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Manchester:Berichte über Explosionen bei Popkonzert - Polizei bestätigt mehrere Tote

REVEALED: UK admits contact with Libyan group linked to Manchester bomber

[b]LONDON - The UK government has admitted it is "likely" it was in communications with former members of an al-Qaeda-linked Libyan militant group linked to the Manchester bomber Salman Abedi and his family during the country's 2011 uprising against Muammar Gaddafi.
Following last May's Manchester Arena attack, which killed 22 children and adults, it emerged that Abedi, 22, the British-born son of exiled Libyan dissident, returned to the north African country in 2011 with his father to fight with factions linked to the former Libyan Islamic Fighting Group (LIFG), alongside other anti-Gaddafi forces.
MEE revealed that British security services operated an “open door” policy that allowed Libyan exiles and British-Libyan citizens to join the 2011 uprising even though some had previously been subject to counter-terrorism control orders.
The rebels were also backed by NATO, with the UK, France and the US conducting air strikes targeting Gaddafi forces. Gaddafi himself was killed by militants following an air strike on a convoy in which he was travelling in October 2011.

But, for the first time, the government has admitted it was "likely" it was in contact with "former members of the Libyan Islamic Fighting Group", an organisation which was banned in the UK because of its links to al-Qaeda.

The LIFG was founded in 1995 by anti-Gaddafi Libyan fighters who had fought against the Soviet Union's occupation of Afghanistan in the 1980s, and the group had close contacts with the leaders of al-Qaeda, which also emerged out of the same fight.

But the LIFG subsequently distanced itself from al-Qaeda in 2009 and condemned the targeting of civilians.
“During the Libyan conflict in 2011 the British Government was in communication with a wide range of Libyans involved in the conflict against the Gaddafi regime forces. It is likely that this included former members of Libyan Islamic Fighting Group and 17 February Martyrs' Brigade, as part of our broad engagement during this time,” said Foreign Office minister for the Middle East Alistair Burt, in a written response to a parliamentary question, which was published just after MPs rose for their Parliamentary break at Easter.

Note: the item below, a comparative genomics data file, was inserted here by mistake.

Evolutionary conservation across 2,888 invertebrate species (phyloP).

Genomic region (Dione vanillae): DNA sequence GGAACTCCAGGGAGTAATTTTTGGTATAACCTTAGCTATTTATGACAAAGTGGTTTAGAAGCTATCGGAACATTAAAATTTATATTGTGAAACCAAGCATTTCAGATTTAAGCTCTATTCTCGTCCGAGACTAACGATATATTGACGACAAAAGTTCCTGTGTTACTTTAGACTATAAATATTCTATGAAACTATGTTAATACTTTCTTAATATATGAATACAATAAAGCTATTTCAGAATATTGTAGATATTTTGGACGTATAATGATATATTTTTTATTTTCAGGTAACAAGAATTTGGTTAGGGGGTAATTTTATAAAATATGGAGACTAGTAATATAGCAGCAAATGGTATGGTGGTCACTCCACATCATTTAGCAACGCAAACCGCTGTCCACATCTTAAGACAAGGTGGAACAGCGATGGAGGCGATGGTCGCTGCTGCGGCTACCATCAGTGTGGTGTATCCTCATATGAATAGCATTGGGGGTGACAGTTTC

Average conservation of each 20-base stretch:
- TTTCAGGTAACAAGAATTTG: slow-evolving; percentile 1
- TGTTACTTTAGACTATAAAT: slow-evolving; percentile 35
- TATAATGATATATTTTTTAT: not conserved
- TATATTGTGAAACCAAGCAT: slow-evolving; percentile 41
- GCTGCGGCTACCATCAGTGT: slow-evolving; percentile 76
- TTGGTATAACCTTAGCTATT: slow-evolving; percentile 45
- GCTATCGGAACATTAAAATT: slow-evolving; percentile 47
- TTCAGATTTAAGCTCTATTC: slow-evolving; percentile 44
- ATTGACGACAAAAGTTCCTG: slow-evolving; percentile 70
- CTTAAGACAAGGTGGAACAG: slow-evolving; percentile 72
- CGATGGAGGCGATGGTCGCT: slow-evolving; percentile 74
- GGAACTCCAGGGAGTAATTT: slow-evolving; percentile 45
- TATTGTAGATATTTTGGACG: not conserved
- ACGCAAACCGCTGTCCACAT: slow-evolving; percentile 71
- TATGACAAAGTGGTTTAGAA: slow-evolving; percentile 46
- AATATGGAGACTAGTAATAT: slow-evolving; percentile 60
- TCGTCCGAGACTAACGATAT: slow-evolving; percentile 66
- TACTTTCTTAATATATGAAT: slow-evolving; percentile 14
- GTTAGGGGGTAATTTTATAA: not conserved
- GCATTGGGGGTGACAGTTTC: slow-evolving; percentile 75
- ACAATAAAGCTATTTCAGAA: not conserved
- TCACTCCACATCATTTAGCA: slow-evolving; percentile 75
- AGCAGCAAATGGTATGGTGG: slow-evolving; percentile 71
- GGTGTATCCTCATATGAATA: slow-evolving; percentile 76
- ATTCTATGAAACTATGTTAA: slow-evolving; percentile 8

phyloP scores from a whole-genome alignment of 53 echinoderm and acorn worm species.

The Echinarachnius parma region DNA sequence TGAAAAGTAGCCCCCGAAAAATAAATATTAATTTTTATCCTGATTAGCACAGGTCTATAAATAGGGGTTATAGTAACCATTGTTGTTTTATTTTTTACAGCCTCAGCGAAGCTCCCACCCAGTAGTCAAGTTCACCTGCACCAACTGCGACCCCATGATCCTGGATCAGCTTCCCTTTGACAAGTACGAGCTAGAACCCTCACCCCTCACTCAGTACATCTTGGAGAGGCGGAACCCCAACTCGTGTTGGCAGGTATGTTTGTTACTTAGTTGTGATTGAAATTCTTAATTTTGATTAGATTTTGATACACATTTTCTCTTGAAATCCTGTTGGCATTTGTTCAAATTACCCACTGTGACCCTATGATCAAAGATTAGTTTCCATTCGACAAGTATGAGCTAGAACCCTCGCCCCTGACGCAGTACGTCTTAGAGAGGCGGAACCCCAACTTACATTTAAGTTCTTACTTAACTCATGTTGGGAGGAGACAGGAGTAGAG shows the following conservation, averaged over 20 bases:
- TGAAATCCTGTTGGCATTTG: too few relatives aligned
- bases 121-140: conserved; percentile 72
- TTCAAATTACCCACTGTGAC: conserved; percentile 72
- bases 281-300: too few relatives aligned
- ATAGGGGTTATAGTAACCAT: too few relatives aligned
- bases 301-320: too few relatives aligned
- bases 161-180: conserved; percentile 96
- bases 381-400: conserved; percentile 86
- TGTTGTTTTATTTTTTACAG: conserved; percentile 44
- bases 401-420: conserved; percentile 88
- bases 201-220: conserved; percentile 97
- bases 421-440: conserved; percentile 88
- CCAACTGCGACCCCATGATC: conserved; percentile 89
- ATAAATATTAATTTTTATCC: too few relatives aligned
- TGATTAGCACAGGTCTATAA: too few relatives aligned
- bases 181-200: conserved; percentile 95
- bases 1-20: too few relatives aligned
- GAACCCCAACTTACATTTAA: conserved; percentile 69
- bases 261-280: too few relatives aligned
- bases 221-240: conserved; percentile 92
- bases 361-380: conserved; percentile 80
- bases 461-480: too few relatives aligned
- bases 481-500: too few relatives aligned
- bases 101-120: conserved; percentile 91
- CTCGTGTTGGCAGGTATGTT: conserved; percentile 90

[Bild: parliament.JPG]

The LIFG was reported to have disbanded in 2010 but its key leaders were still active in 2011and many of its former members joined the 17 February Martyrs' Brigade, one of the main anti-Gaddafi fighting forces as the revolution gathered pace in 2011.

Many volunteers from Manchester also fought for the 17 February Martyrs' Brigade, including Ramadan Abedi, Salman Abedi's father, who was reportedly a former member of the LIFG.
Lloyd Russell-Moyle MP, who asked the question, said: "The Foreign Office has told me that it is 'likely' it had links to the Libyan rebel group for which the Manchester bomber fought."
He said the response left the government with "serious questions" to answer over whether it facilitated Abedi's travel to fight in Libya.
After his father returned to Libya in 2011 to fight for LIFG, Abedi reportedly travelled back and forth between his home and Manchester and Tripoli, and fought alongside his father during the school holidays.
Other reports indicate he was injured in 2014 in eastern Libya while fighting for an Islamist militant faction.
Fabian Hamilton MP, a member of Labour's shadow foreign office team, told MEE: “These revelations show that the British government must look more closely at who it supports and has communications with, not only in Libya, but across the world. The situation in Libya in 2011 was extremely complex, and still is today, with several different organisations claiming to represent the people of that country, while showing a willingness to take part in violence to meet their political ends.”
'No questions asked'
Following the Manchester attacks, several former Libyan rebel fighters now back in the UK told MEE that they had been able to travel to Libya with "no questions asked" and that "old-school LIFG guys" were allowed to travel to the country.
At the time, sources told MEE it appeared the government allowed the travel of Libyan exiles keen to fight against Gaddafi, including some whom it had earlier deemed to pose a potential security risk.
Raffaello Pantucci, director of international security studies at the Royal United Services Institute (RUSI), told MEE the revelations showed the “complexity” of the Libyan conflict. “If you are dealing with a situation when armed groups are the dominant forces, you are obliged to deal with them, but in a fluid situation, as was the case in Libya, you can find that someone who was an ally one day can produce conflict the next," he said. 
Moazzam Begg, a former Guantanamo Bay prisoner and outreach director of human rights group Cage, who visited Libya in 2011, told MEE that the British government's use of and support for former members of the LIFG during the Libyan uprising was a "pretty open secret".....

Einer der Unterstützer des IS-Selbstmord-Terroristen des blutigen Terroranschlags in Manchester am 22. Mai 2017 (mit 23 Toten!) - hat nun bei Gericht in Großbritannien ausgesagt, dass er von NATO-Militärausbildern für den Krieg in Libyen militärisch ausgebildet wurde und hatte auch an dem von den USA & Großbritannien geführten Krieg in Libyen aktiv teilgenommen - mit den Worte: "Habe viele Sachen dort getan".

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